Bombardier beetle (Brachinus crepitans)

KingdomAnimalia
PhylumArthropoda
ClassInsecta
OrderColeoptera
FamilyCarabidae
GenusBrachinus (1)
SizeLength: 6.5-9.5 mm (2)

Classified as Nationally Scarce (3).

The bombardier beetle is famous for its remarkable explosive defence system, in which a volatile liquid is ejected from the anus with an audible popping sound (3). Indeed, the specific part of the Latin name for this species, crepitans, derives from the Latin for 'crackle', and refers to this noise (4). The head, thorax and legs are reddish-yellow, and the hard wing-cases, or 'elytra' are bluish-green (2).

This beetle occurs in central and southern Europe and North Africa, reaching as far north as central Sweden (2). In the UK it is found mainly in southern England and south Wales, mainly in coastal areas, although a few inland records are known (3).

Found mainly in dry, sunny areas, typically under stones (2). It inhabits calcareous grasslands, arable field margins and chalk quarries (3).

This beetle is usually seen in May and June; the details of the life-cycle of this species are not fully understood, but it is thought that the larvae are external parasites on the pupae of other species of beetle, particularly those of the ground beetle Amara convexiuscula and a staphylinid beetle, Ocypus ater (3).

The pulses of volatile liquid that are expelled from this beetle when it is threatened are released from the anus and aimed at potential predators. The liquid is produced explosively when the contents of two glands mix in a chamber known as 'the firing chamber'. One gland contains hydrogen peroxide, the other contains hydroquinone; enzymes are then added. The resulting liquid contains irritant chemicals known as p-benzoquinones, and is released at 100°C (3); it causes a sensation of burning if it comes into contact with skin (2).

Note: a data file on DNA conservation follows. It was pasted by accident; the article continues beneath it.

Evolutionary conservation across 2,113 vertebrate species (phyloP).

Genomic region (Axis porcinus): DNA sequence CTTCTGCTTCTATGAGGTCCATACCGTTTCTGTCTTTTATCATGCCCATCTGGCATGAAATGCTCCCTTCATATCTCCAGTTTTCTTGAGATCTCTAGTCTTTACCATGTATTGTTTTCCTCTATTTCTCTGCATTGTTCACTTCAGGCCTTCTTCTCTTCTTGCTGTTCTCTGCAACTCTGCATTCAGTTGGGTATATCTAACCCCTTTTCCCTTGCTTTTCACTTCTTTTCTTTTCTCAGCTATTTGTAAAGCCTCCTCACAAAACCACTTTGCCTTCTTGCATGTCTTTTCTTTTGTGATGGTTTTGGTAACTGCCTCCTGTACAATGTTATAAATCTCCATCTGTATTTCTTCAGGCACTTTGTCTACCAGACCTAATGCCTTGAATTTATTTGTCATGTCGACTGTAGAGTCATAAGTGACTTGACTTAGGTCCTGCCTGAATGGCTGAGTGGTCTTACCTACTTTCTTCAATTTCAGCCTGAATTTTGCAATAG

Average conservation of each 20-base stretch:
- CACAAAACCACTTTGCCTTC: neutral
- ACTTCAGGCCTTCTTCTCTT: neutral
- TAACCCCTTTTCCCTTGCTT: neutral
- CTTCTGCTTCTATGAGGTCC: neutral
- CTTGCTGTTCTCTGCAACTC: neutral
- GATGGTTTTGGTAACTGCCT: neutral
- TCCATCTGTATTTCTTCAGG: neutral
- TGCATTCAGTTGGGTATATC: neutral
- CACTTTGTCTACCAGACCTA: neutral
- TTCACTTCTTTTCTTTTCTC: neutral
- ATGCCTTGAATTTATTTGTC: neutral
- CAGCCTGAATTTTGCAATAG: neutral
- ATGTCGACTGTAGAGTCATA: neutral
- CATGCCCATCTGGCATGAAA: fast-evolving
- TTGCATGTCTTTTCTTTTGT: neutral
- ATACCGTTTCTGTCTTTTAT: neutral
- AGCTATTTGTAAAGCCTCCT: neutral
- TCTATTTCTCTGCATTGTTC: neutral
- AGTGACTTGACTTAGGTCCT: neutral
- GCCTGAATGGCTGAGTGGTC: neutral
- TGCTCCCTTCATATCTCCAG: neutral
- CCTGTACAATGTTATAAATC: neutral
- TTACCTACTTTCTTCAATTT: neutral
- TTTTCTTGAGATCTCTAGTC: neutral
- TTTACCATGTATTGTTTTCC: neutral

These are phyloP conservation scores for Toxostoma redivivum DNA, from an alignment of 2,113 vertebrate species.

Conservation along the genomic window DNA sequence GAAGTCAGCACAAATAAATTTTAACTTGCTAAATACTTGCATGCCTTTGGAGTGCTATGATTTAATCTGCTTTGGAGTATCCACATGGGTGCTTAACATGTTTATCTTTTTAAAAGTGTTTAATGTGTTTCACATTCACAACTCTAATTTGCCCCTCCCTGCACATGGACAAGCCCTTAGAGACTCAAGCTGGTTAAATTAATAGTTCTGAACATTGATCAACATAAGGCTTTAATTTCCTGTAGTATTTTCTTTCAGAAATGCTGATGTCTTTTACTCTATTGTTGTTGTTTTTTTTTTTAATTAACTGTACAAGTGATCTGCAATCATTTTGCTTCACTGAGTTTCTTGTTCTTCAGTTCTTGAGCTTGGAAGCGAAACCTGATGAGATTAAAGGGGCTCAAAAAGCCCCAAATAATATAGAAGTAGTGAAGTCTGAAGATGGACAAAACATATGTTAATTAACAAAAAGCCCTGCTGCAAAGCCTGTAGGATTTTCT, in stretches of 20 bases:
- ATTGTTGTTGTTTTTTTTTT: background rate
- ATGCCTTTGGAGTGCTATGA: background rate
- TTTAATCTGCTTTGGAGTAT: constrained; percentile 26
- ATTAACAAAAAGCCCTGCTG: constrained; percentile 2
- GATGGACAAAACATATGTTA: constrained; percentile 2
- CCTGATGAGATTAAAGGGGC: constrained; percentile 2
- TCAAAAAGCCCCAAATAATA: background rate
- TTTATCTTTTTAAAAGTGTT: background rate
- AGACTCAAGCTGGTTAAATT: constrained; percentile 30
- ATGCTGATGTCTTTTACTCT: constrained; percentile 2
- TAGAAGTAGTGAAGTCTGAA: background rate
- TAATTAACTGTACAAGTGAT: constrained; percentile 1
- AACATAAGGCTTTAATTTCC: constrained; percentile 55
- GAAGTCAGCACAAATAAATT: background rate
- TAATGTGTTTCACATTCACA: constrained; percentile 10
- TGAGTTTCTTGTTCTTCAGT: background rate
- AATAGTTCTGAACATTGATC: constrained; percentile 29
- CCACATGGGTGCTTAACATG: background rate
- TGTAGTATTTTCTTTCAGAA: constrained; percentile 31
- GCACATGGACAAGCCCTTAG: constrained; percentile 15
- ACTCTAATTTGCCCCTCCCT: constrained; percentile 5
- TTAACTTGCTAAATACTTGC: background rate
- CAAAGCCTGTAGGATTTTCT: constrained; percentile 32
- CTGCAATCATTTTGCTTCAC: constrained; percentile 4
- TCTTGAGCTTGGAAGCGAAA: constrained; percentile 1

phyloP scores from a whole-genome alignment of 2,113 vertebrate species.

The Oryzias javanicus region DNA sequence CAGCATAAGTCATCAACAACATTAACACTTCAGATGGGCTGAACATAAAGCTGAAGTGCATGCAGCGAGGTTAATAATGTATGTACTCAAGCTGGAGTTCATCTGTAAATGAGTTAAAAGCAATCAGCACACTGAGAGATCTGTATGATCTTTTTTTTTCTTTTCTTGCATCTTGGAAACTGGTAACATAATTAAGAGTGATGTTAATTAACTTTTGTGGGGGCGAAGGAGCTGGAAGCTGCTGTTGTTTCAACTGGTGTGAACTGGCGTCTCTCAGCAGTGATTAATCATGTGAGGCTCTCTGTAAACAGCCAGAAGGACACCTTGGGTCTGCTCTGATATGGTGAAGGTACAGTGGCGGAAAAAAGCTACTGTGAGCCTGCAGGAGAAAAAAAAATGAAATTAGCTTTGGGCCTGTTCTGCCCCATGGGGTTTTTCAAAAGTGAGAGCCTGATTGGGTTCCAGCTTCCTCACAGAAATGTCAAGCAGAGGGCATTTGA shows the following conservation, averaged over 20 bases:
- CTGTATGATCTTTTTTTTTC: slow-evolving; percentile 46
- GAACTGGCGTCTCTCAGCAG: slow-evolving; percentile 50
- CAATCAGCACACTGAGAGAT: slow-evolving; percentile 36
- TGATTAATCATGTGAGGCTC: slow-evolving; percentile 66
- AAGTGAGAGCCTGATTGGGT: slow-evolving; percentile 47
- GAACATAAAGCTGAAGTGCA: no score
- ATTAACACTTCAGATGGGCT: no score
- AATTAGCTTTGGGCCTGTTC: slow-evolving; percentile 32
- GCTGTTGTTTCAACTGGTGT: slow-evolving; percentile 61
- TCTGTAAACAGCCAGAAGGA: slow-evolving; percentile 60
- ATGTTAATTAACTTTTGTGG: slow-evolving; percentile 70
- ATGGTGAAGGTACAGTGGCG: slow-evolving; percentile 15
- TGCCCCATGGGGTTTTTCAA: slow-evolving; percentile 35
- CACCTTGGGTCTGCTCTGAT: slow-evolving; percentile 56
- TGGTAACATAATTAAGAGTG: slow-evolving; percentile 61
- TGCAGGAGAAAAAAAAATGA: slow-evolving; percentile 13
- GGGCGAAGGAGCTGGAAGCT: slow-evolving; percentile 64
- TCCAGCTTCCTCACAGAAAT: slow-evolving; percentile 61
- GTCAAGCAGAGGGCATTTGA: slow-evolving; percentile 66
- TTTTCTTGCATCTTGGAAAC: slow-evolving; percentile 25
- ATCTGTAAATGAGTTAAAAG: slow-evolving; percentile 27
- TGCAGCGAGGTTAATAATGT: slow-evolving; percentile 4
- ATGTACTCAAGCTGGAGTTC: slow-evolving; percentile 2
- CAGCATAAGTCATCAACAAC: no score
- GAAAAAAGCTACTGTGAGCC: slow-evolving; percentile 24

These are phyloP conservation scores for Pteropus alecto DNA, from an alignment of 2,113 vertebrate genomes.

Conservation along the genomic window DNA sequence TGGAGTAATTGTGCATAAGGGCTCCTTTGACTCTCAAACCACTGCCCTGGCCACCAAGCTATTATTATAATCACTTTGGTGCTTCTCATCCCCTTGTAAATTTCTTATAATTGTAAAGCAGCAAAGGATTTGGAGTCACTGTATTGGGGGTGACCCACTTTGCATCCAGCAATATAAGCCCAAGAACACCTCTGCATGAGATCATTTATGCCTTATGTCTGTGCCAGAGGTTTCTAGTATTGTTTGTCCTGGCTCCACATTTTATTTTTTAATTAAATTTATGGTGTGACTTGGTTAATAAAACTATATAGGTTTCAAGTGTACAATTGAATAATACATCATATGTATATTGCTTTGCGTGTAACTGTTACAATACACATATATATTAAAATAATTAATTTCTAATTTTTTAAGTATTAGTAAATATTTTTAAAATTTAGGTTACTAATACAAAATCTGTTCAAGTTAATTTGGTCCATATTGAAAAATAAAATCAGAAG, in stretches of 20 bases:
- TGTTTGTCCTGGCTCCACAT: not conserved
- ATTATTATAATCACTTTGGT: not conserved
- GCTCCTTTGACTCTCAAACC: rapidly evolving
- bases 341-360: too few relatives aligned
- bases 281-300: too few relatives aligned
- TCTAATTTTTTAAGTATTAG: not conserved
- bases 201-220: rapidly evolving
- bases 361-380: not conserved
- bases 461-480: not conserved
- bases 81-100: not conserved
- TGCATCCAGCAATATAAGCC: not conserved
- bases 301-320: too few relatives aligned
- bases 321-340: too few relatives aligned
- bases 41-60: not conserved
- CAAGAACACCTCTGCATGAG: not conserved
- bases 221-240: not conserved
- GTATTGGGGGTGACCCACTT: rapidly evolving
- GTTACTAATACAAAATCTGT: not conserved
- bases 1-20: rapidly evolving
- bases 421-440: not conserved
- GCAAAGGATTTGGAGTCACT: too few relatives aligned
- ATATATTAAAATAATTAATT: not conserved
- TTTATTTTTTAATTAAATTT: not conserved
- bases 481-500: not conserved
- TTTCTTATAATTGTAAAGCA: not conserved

The defence mechanism of the bombardier beetle has been the subject of debate between evolutionary biologists and creationists; some creationists claim that this species is too complex and specialised to have evolved, but there are reasonable evolutionary explanations for the mechanism (5).

The threats facing this species are currently unknown.

No conservation action has been targeted at this species.

For more on the debate about the bombardier beetle between creationists and evolutionary biologists see: Bombardier Beetles and the Argument of Design:
http://www.talkorigins.org/faqs/bombardier.html

This information is awaiting authentication by a species expert, and will be updated as soon as possible. If you are able to help please contact:
arkive@wildscreen.org.uk

  1. National Biodiversity Network Species Dictionary (Jan 2003):
    http://www.nhm.ac.uk/nbn/
  2. Lyneborg, L. (1976) Beetles in colour. Blandford Press, Dorset.
  3. Bombardier beetle found near Honeybourne. Worcestershire Biological Records Centre (March 2003):
    http://www.wbrc.org.uk/WorcRecd/Issue11/BombBtle.htm
  4. Dictionary. Com. (March 2003):
    http://dictionary.reference.com/
  5. Isaak, M. 1997. Bombardier Beetles and the Argument of Design (March 2003):
    http://www.talkorigins.org/faqs/bombardier.html